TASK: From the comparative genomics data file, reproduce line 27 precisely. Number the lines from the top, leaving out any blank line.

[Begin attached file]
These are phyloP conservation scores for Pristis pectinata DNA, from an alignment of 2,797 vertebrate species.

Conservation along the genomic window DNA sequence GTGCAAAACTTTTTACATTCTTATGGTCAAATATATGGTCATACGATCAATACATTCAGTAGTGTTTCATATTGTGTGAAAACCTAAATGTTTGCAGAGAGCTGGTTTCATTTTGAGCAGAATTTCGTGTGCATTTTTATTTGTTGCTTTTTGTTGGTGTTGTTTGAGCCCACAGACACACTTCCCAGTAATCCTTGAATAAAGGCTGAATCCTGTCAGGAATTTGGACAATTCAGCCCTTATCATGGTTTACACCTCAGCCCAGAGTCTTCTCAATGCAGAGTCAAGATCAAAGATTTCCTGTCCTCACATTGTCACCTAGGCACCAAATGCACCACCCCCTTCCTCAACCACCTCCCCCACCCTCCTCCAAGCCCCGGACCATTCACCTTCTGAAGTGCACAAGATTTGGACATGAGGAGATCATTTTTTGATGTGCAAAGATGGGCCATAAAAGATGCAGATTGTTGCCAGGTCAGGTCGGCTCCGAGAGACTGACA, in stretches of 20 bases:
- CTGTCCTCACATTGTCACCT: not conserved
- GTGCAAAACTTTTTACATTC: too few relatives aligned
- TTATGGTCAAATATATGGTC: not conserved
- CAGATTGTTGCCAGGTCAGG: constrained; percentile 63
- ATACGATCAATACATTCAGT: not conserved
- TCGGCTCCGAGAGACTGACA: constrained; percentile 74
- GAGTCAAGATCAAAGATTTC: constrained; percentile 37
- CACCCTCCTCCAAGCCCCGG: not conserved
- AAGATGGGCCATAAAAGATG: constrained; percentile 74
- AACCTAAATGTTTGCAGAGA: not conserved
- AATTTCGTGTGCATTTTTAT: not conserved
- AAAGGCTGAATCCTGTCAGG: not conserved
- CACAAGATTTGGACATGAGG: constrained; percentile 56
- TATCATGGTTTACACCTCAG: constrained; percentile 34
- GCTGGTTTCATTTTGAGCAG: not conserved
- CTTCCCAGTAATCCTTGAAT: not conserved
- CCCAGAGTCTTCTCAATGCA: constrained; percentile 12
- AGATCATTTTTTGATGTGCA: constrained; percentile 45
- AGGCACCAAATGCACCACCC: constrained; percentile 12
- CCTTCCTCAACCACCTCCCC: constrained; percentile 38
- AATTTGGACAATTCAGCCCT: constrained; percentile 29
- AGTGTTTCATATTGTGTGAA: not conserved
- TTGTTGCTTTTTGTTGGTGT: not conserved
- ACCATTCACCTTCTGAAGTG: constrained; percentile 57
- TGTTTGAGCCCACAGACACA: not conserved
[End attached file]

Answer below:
- TGTTTGAGCCCACAGACACA: not conserved